The match referee for Ireland's clash with New Zealand in Saturday's World Cup quarter-final, all eyes will be on Nigel Owens and his performance in what is expected to be a confrontational affair.
No stranger to matches of this magnitude, Nigel Owens has some experience of refereeing Ireland's games against the All Blacks.
Across 2012/13, the Welsh native oversaw three such games where the New Zealanders came out on top every time.
An admirer of Owens' proficiency, Alan Quinlan is nevertheless concerned that the match referee is in for a testing day's work, and that contentious issues in the past have tended not to go Ireland's way.
"It's one I've thought about a lot during the week," he admitted on Thursday's OTB AM.
"He's an excellent referee, a good communicator and, I have to be careful what way I say this because it could be taken in the wrong way, but [New Zealand] are a very cynical side.
"I like that because it is a way of intimidating the opposition, a way of pressurising the opposition and pushing the laws, [but] there's no way Nigel Owens can pick up everything."
Highlighting Ireland's discipline and the performance of Wayne Barnes during the defeat of the All Blacks in Dublin last year, Quinlan highlighted previous times when Ireland have not been quite as fortunate.
"We've got a couple of decisions against us in big games when we should have beaten them," he recalled. "In 2012, [Nigel Owens] penalised Cian Healy at scrum-time, but it should have been an Irish penalty and it was blatantly obvious watching it back.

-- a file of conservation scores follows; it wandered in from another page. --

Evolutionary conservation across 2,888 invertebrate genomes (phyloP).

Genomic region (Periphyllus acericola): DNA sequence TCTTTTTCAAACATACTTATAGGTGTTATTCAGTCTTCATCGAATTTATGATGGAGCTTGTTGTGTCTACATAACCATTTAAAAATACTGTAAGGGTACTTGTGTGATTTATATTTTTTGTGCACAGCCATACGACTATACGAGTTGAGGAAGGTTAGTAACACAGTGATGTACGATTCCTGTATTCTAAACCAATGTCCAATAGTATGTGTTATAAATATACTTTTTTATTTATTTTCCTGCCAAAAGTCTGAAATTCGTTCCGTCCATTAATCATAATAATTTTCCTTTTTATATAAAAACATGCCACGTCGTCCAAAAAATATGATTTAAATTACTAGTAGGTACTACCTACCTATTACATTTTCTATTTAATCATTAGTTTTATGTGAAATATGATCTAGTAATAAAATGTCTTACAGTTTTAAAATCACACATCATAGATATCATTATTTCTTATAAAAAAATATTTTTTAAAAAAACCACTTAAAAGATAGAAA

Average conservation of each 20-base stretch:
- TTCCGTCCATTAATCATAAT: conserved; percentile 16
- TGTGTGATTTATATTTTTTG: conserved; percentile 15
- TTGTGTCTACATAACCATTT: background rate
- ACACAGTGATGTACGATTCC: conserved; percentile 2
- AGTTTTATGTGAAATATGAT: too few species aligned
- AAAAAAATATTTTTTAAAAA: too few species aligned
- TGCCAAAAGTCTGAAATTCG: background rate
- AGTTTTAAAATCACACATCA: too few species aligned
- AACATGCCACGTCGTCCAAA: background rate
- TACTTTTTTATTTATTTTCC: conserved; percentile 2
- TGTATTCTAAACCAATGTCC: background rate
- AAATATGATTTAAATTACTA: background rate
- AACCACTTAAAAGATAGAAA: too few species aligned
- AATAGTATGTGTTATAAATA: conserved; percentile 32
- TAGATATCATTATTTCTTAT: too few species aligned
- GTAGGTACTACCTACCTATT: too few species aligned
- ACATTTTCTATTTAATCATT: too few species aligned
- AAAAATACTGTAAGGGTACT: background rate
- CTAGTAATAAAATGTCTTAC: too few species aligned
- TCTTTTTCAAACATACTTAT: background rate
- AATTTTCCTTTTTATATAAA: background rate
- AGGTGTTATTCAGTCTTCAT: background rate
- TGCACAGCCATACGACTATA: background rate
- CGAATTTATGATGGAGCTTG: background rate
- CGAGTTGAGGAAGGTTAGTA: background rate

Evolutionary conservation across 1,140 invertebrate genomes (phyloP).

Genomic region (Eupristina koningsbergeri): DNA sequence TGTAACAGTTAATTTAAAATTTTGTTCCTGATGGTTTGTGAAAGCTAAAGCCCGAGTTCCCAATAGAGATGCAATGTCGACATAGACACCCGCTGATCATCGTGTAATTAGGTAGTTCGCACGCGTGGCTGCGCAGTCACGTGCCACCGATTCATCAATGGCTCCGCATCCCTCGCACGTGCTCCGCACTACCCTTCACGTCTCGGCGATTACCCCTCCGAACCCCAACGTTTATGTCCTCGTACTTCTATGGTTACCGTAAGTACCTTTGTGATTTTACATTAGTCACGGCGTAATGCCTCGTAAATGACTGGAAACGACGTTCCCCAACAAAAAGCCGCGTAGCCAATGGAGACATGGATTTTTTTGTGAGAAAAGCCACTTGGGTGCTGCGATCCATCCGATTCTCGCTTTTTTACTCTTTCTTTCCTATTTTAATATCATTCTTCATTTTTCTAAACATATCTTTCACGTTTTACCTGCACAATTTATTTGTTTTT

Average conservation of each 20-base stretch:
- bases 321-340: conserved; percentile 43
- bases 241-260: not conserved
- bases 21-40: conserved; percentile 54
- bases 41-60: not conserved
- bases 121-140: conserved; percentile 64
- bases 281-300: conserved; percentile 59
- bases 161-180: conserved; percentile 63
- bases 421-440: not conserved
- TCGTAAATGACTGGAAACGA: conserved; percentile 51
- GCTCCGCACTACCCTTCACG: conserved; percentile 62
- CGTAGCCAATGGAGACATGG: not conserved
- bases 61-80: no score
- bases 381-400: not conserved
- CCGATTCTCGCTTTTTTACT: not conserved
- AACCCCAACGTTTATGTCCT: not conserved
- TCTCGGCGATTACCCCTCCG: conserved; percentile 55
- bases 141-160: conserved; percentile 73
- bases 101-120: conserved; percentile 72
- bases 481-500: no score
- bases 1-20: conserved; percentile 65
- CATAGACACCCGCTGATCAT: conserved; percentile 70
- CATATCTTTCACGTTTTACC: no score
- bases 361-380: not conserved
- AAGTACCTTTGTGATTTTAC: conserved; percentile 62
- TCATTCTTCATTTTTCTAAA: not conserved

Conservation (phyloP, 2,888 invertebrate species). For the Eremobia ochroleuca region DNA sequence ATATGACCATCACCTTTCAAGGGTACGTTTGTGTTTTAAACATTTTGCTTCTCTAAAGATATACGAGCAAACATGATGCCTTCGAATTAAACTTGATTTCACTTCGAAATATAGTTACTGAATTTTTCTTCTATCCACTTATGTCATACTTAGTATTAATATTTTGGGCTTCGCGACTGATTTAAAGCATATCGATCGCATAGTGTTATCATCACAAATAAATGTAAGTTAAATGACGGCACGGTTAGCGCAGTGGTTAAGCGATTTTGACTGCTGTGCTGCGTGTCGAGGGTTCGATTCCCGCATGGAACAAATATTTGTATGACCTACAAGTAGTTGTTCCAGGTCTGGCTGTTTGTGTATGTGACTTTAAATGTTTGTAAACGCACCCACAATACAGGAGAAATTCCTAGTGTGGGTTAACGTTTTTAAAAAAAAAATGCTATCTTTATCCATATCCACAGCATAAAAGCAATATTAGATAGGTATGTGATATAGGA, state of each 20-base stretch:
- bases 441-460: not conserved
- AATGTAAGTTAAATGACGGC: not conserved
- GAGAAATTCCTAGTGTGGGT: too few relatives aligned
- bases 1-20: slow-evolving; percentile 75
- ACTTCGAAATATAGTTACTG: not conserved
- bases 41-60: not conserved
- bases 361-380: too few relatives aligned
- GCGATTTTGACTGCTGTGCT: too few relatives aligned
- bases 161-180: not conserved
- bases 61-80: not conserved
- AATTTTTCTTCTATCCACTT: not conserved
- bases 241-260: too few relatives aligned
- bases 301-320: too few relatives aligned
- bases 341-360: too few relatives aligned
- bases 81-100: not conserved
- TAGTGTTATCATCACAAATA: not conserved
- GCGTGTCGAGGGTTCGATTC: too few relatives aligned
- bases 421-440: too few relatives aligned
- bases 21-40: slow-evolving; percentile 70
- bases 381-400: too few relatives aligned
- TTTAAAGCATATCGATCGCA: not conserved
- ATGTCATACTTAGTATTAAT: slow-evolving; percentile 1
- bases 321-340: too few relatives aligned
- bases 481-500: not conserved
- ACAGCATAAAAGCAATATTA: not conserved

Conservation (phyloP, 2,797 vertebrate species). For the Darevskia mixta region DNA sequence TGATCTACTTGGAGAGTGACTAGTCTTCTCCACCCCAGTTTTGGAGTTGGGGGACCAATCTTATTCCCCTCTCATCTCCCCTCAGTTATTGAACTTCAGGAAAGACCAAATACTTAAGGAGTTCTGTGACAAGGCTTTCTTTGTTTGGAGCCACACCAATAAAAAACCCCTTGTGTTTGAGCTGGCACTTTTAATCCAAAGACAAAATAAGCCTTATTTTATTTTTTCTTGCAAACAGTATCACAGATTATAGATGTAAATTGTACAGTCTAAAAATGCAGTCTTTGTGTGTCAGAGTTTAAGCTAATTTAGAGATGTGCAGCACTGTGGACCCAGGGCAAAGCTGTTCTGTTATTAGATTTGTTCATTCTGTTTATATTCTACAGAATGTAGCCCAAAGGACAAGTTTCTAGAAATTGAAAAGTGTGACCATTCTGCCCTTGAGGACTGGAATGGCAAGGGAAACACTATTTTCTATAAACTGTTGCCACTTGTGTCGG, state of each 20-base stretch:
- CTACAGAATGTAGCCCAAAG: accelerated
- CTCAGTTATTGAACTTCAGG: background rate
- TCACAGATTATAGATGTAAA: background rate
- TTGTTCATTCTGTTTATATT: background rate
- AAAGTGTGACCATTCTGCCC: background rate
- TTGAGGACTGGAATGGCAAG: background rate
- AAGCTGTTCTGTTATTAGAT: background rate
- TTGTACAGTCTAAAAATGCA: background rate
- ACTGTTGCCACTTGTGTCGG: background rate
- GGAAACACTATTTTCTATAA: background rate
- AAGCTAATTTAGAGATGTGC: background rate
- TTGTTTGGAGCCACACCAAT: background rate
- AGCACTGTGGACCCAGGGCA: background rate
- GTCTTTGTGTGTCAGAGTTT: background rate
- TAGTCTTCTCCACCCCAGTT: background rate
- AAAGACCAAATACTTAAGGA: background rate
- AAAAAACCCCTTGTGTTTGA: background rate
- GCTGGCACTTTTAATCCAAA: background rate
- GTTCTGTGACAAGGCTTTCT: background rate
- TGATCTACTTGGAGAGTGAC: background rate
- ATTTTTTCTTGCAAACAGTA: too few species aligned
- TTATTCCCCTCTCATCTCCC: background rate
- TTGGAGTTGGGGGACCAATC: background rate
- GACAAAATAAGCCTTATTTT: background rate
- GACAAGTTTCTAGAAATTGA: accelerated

"Ireland were winning, but New Zealand went up the field and got a drop-goal to win the game.
"In 2013 then in Dublin, Jack McGrath was penalised for going off his feet at the end of the game when that happens a lot in matches where it's not picked up.
"I wouldn't have any concerns, but sometimes he's just got to be strong."
A game that is expected to go in the All Blacks' favour, Quinlan suggested that the performance of Nigel Owens will ultimately determine a great deal about which nation advances to the semi-finals.
"They can be influential in their presence and aura," he noted. "It's the All Blacks, they should win and sometimes the script is written like that. So, Owens has got to be strong and Ireland need to be squeaky clean.
"He's going to be a key influencer, the major influencer I think in which way the game goes in the end."
For a full preview of Ireland's game with New Zealand, check out Alan Quinlan here.